The Law on Breach of Peace in Hawaii and its Punishments
Breach of the peace is an act that disturbs public order and is also referred to as disorderly conduct. It involves acts that lead to a public disturbance. It is a very broad term and includes many acts and offenses. It can include rowdy behavior, fighting in public, noise, and disturbance in public that can lead to a disorder and a breach of the peaceful, normal situation. Generally, when this act leads to a problem for someone then it would be considered as an offense. Since this is a general term it is defined in different ways by different states.
Breach of Peace in Hawaii and Punishment
In the state of Hawaii, breach peace is covered in the Hawaii Revised Statutes in Title 37, 711.1101 under the title of Disorderly conduct. The law has the following provisions under this section.
As per the Hawaii statutes, when a person has an intention of causing alarm or inconvenience or create a risk and for this purpose engages in a fight, makes noise, uses abusive or offensively coarse language or behavior to provoke another, or creates a hazardous condition, or obstructs a person to beg; then the person is guilty of breach of peace. This is considered a petty misdemeanor under the law, if the intention is to cause serious harm, else it considered as a violation.
When treated as a petty misdemeanor, it would lead to imprisonment of not more than 30 days in prison and a fine of a maximum of $1,000. If treated as a violation, it does not constitute a crime.
The breach of peace law in Hawaii was extensive earlier. However, the latest statutes have reduced the scope of the law. Disorderly conduct, a breach of peace, is referred to in Hawaii is a very broad term and can have many connotations to it. The new statutes address some of the offenses under other headings and hence this particular section has been limited.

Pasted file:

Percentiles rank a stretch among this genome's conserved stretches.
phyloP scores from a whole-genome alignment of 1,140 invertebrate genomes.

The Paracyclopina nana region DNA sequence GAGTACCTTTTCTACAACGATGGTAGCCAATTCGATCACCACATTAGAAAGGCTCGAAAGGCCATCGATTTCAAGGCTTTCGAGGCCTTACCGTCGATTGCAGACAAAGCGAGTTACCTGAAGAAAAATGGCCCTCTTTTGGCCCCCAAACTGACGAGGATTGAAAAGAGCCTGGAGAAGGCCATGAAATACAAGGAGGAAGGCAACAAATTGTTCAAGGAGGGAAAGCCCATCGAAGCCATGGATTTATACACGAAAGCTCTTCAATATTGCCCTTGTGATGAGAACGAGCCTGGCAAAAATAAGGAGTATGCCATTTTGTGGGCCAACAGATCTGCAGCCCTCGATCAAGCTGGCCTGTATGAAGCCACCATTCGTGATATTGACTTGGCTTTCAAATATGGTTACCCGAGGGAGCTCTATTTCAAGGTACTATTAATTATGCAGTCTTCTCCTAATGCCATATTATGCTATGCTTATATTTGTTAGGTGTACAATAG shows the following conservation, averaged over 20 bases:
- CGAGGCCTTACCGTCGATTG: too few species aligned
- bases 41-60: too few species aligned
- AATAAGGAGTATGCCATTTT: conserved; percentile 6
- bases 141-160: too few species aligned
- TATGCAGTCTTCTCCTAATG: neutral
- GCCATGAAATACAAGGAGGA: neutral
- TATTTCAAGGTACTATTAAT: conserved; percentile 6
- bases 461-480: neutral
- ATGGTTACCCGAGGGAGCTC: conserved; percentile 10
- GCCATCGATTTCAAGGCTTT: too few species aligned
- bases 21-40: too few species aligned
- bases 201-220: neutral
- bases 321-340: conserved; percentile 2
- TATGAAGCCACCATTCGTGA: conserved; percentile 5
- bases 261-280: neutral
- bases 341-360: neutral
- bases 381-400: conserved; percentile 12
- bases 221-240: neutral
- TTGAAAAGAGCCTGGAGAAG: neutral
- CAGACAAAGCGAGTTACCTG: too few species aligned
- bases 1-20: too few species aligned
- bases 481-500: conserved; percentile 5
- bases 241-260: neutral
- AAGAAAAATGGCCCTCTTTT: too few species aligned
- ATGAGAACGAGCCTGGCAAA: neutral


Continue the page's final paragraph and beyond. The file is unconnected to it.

As per this law, there needs to be an intention to cause alarm or inconvenience. If there is no such intention, then this will not be a punishable offense under the statutes. The next point is that the alarm or inconvenience must be caused to the public by the act. If the public is not affected, then this will not be considered as an offense. If it is a private offense, then it is dealt with under other clauses of the law. One more aspect is that the police is not covered under this law and inconvenience to the police while they perform their duties will not be an offense under this statute.
The statute uses the term ‘offensively coarse’, which is interpreted as the language that is obscene in nature. It does not refer to politically offensive language or language that offends a religion. This is to ensure free speech as guaranteed by the constitution. An abusive language that provokes another person who may react violently is covered under this law.
A hazardous or offensive condition as outlined in this law would refer to a situation where someone uses a stink bomb or spreads garbage or filth in public. It can even be interpreted as switching off lights in a public space, such as an auditorium.
Creating noise is included in this statute, however, the noise must be unreasonable for it to constitute an offense. This ensures that commercial activities like playing music would not be considered noise.
Begging done in such a way as to inconvenience or obstruct is an offense, not otherwise.